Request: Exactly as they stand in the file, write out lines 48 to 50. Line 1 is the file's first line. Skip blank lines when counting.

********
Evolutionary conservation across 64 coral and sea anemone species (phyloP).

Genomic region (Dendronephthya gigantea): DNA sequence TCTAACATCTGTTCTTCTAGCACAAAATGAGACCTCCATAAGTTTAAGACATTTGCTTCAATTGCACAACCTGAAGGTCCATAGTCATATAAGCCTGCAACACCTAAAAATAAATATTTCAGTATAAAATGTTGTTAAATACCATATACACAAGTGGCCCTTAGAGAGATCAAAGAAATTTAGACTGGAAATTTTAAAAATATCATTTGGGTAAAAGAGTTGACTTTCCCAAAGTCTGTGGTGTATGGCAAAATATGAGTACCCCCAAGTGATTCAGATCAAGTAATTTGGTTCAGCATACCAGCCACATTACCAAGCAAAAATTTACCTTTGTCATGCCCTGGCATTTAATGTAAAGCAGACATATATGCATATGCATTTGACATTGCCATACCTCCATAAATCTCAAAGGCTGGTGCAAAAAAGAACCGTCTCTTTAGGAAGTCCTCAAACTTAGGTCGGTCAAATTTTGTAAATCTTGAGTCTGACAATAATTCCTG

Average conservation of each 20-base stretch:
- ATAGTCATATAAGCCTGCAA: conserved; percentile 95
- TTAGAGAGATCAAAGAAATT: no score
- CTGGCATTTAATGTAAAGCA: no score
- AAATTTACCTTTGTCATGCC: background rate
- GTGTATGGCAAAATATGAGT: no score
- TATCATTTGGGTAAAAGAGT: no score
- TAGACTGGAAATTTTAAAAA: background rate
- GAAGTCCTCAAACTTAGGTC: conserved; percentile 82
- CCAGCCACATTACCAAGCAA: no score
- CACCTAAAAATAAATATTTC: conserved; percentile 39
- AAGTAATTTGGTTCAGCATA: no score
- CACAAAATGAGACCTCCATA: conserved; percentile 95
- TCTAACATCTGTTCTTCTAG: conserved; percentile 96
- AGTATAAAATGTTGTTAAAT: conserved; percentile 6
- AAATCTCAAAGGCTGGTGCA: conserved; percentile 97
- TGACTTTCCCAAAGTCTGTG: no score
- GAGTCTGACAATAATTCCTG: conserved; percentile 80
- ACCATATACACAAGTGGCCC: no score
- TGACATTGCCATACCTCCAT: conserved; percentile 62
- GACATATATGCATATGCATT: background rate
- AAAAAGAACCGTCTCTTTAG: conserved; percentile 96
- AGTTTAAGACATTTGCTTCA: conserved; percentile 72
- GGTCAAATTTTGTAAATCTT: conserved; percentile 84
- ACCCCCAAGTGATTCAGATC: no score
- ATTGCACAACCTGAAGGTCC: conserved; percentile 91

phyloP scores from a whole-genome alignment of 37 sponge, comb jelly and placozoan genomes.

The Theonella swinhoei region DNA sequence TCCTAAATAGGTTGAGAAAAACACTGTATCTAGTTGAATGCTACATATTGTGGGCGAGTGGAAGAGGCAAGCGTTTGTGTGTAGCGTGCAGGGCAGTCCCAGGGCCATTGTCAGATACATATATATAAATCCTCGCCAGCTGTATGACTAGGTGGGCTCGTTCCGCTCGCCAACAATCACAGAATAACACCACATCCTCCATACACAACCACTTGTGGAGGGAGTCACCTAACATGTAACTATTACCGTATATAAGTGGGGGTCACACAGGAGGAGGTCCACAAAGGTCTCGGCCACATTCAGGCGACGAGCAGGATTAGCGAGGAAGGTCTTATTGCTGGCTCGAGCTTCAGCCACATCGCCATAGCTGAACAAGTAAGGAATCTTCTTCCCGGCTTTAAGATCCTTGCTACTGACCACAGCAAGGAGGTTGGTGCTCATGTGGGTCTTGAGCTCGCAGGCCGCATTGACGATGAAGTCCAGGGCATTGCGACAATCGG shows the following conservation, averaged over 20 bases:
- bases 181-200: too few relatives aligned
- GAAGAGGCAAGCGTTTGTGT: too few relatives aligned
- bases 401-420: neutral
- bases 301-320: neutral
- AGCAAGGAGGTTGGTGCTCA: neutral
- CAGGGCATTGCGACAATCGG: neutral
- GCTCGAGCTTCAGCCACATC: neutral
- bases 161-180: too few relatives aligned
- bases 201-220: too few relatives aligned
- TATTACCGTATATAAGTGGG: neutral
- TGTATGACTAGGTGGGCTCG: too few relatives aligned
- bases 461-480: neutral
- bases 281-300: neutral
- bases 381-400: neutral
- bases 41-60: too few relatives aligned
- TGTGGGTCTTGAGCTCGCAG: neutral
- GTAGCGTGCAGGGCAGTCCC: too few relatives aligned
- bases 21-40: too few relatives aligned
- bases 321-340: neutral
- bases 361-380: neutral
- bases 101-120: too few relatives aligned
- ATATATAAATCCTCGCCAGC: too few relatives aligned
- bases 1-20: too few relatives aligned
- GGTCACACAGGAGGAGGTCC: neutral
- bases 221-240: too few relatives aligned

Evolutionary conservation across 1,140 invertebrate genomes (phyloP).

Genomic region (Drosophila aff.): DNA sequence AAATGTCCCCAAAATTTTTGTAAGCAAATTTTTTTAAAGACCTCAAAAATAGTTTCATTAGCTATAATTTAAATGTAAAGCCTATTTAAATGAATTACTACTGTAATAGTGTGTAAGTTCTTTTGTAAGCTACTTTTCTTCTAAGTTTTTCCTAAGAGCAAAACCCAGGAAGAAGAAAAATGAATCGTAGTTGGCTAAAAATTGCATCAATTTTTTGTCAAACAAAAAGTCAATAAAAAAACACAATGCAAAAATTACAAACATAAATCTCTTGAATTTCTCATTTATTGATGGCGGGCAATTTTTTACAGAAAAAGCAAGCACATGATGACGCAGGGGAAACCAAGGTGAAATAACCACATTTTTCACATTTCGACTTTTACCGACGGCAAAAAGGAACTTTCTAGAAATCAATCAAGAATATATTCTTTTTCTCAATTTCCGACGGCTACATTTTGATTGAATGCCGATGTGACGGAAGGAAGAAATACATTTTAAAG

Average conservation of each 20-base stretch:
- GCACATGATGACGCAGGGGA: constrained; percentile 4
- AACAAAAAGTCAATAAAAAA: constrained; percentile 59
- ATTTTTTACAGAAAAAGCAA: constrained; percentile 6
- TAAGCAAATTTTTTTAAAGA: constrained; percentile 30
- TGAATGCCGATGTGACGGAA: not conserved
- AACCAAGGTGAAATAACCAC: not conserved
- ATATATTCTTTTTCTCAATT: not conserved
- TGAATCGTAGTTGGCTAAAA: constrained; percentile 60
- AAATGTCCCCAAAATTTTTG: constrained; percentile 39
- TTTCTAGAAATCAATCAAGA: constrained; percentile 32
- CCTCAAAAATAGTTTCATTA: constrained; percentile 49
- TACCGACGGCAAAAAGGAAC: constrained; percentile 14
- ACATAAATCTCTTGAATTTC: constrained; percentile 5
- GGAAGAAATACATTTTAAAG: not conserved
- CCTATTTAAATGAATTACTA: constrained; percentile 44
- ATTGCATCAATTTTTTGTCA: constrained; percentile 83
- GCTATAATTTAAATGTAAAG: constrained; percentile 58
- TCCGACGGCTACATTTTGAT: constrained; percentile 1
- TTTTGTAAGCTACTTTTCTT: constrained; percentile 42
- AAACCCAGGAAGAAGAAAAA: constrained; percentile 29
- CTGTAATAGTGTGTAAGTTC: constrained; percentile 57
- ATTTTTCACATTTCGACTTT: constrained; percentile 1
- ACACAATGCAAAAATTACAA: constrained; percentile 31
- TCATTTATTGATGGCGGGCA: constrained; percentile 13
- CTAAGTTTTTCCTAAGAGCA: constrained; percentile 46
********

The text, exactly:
- bases 21-40: too few relatives aligned
- bases 321-340: neutral
- bases 361-380: neutral